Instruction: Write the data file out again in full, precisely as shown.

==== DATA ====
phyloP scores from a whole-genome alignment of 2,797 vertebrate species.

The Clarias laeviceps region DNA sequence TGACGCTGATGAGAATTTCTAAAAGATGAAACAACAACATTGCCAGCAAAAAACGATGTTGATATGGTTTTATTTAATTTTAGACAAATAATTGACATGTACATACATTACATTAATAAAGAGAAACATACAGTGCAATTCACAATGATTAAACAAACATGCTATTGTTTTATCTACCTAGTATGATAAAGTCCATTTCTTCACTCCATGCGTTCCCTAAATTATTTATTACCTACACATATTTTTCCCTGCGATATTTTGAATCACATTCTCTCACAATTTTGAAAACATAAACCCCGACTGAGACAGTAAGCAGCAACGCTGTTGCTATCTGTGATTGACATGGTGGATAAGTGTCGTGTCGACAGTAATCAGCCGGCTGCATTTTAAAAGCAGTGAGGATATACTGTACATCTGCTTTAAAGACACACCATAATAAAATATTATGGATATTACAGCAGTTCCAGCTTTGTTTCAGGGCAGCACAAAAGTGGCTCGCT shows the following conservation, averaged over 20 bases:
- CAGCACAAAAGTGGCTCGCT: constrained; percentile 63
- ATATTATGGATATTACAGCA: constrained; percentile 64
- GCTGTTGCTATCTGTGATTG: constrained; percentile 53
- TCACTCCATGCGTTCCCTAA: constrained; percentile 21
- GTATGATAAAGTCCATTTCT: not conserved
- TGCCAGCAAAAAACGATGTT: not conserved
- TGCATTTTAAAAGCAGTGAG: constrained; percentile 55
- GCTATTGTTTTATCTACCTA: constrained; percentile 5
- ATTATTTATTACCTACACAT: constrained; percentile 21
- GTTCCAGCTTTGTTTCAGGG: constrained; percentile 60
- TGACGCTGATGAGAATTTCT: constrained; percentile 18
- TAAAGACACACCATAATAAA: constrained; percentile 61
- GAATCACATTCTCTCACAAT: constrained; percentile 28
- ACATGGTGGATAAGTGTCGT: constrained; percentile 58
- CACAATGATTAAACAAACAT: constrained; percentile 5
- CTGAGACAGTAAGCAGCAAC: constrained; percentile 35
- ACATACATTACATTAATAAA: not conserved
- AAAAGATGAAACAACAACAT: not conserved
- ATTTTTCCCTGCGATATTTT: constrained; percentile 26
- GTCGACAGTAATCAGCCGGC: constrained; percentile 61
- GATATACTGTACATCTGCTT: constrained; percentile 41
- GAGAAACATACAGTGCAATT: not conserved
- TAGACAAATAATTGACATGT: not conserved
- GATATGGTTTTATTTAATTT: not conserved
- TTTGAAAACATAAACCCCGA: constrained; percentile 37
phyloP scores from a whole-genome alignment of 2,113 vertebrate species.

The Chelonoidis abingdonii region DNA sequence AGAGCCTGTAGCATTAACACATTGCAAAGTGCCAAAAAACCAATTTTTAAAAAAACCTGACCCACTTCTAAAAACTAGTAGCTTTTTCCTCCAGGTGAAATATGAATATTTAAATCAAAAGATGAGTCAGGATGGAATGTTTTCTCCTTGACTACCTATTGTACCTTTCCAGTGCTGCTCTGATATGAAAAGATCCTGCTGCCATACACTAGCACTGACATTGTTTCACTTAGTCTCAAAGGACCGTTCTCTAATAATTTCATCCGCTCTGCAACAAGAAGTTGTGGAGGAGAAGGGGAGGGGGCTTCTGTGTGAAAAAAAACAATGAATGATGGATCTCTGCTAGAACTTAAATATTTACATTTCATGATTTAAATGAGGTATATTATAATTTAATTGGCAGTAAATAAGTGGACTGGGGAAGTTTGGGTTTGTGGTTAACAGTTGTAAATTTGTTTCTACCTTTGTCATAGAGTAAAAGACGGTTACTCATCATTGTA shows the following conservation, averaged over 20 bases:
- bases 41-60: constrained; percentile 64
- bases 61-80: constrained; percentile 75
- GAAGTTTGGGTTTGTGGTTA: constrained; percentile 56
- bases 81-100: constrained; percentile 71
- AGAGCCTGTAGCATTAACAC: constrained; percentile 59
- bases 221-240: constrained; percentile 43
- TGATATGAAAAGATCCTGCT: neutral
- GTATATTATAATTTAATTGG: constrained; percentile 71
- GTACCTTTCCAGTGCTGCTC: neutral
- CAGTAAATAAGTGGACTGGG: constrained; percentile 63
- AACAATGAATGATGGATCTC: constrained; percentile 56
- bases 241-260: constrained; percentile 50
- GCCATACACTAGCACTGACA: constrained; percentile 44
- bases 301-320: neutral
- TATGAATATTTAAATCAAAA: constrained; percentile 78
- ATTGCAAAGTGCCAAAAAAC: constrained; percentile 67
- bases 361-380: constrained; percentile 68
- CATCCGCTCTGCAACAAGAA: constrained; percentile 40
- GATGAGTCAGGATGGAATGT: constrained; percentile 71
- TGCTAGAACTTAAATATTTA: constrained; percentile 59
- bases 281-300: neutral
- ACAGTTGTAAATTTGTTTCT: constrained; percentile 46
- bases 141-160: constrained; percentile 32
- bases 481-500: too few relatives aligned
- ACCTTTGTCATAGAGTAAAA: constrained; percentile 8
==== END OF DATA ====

phyloP scores from a whole-genome alignment of 2,797 vertebrate species.

The Clarias laeviceps region DNA sequence TGACGCTGATGAGAATTTCTAAAAGATGAAACAACAACATTGCCAGCAAAAAACGATGTTGATATGGTTTTATTTAATTTTAGACAAATAATTGACATGTACATACATTACATTAATAAAGAGAAACATACAGTGCAATTCACAATGATTAAACAAACATGCTATTGTTTTATCTACCTAGTATGATAAAGTCCATTTCTTCACTCCATGCGTTCCCTAAATTATTTATTACCTACACATATTTTTCCCTGCGATATTTTGAATCACATTCTCTCACAATTTTGAAAACATAAACCCCGACTGAGACAGTAAGCAGCAACGCTGTTGCTATCTGTGATTGACATGGTGGATAAGTGTCGTGTCGACAGTAATCAGCCGGCTGCATTTTAAAAGCAGTGAGGATATACTGTACATCTGCTTTAAAGACACACCATAATAAAATATTATGGATATTACAGCAGTTCCAGCTTTGTTTCAGGGCAGCACAAAAGTGGCTCGCT shows the following conservation, averaged over 20 bases:
- CAGCACAAAAGTGGCTCGCT: constrained; percentile 63
- ATATTATGGATATTACAGCA: constrained; percentile 64
- GCTGTTGCTATCTGTGATTG: constrained; percentile 53
- TCACTCCATGCGTTCCCTAA: constrained; percentile 21
- GTATGATAAAGTCCATTTCT: not conserved
- TGCCAGCAAAAAACGATGTT: not conserved
- TGCATTTTAAAAGCAGTGAG: constrained; percentile 55
- GCTATTGTTTTATCTACCTA: constrained; percentile 5
- ATTATTTATTACCTACACAT: constrained; percentile 21
- GTTCCAGCTTTGTTTCAGGG: constrained; percentile 60
- TGACGCTGATGAGAATTTCT: constrained; percentile 18
- TAAAGACACACCATAATAAA: constrained; percentile 61
- GAATCACATTCTCTCACAAT: constrained; percentile 28
- ACATGGTGGATAAGTGTCGT: constrained; percentile 58
- CACAATGATTAAACAAACAT: constrained; percentile 5
- CTGAGACAGTAAGCAGCAAC: constrained; percentile 35
- ACATACATTACATTAATAAA: not conserved
- AAAAGATGAAACAACAACAT: not conserved
- ATTTTTCCCTGCGATATTTT: constrained; percentile 26
- GTCGACAGTAATCAGCCGGC: constrained; percentile 61
- GATATACTGTACATCTGCTT: constrained; percentile 41
- GAGAAACATACAGTGCAATT: not conserved
- TAGACAAATAATTGACATGT: not conserved
- GATATGGTTTTATTTAATTT: not conserved
- TTTGAAAACATAAACCCCGA: constrained; percentile 37
phyloP scores from a whole-genome alignment of 2,113 vertebrate species.

The Chelonoidis abingdonii region DNA sequence AGAGCCTGTAGCATTAACACATTGCAAAGTGCCAAAAAACCAATTTTTAAAAAAACCTGACCCACTTCTAAAAACTAGTAGCTTTTTCCTCCAGGTGAAATATGAATATTTAAATCAAAAGATGAGTCAGGATGGAATGTTTTCTCCTTGACTACCTATTGTACCTTTCCAGTGCTGCTCTGATATGAAAAGATCCTGCTGCCATACACTAGCACTGACATTGTTTCACTTAGTCTCAAAGGACCGTTCTCTAATAATTTCATCCGCTCTGCAACAAGAAGTTGTGGAGGAGAAGGGGAGGGGGCTTCTGTGTGAAAAAAAACAATGAATGATGGATCTCTGCTAGAACTTAAATATTTACATTTCATGATTTAAATGAGGTATATTATAATTTAATTGGCAGTAAATAAGTGGACTGGGGAAGTTTGGGTTTGTGGTTAACAGTTGTAAATTTGTTTCTACCTTTGTCATAGAGTAAAAGACGGTTACTCATCATTGTA shows the following conservation, averaged over 20 bases:
- bases 41-60: constrained; percentile 64
- bases 61-80: constrained; percentile 75
- GAAGTTTGGGTTTGTGGTTA: constrained; percentile 56
- bases 81-100: constrained; percentile 71
- AGAGCCTGTAGCATTAACAC: constrained; percentile 59
- bases 221-240: constrained; percentile 43
- TGATATGAAAAGATCCTGCT: neutral
- GTATATTATAATTTAATTGG: constrained; percentile 71
- GTACCTTTCCAGTGCTGCTC: neutral
- CAGTAAATAAGTGGACTGGG: constrained; percentile 63
- AACAATGAATGATGGATCTC: constrained; percentile 56
- bases 241-260: constrained; percentile 50
- GCCATACACTAGCACTGACA: constrained; percentile 44
- bases 301-320: neutral
- TATGAATATTTAAATCAAAA: constrained; percentile 78
- ATTGCAAAGTGCCAAAAAAC: constrained; percentile 67
- bases 361-380: constrained; percentile 68
- CATCCGCTCTGCAACAAGAA: constrained; percentile 40
- GATGAGTCAGGATGGAATGT: constrained; percentile 71
- TGCTAGAACTTAAATATTTA: constrained; percentile 59
- bases 281-300: neutral
- ACAGTTGTAAATTTGTTTCT: constrained; percentile 46
- bases 141-160: constrained; percentile 32
- bases 481-500: too few relatives aligned
- ACCTTTGTCATAGAGTAAAA: constrained; percentile 8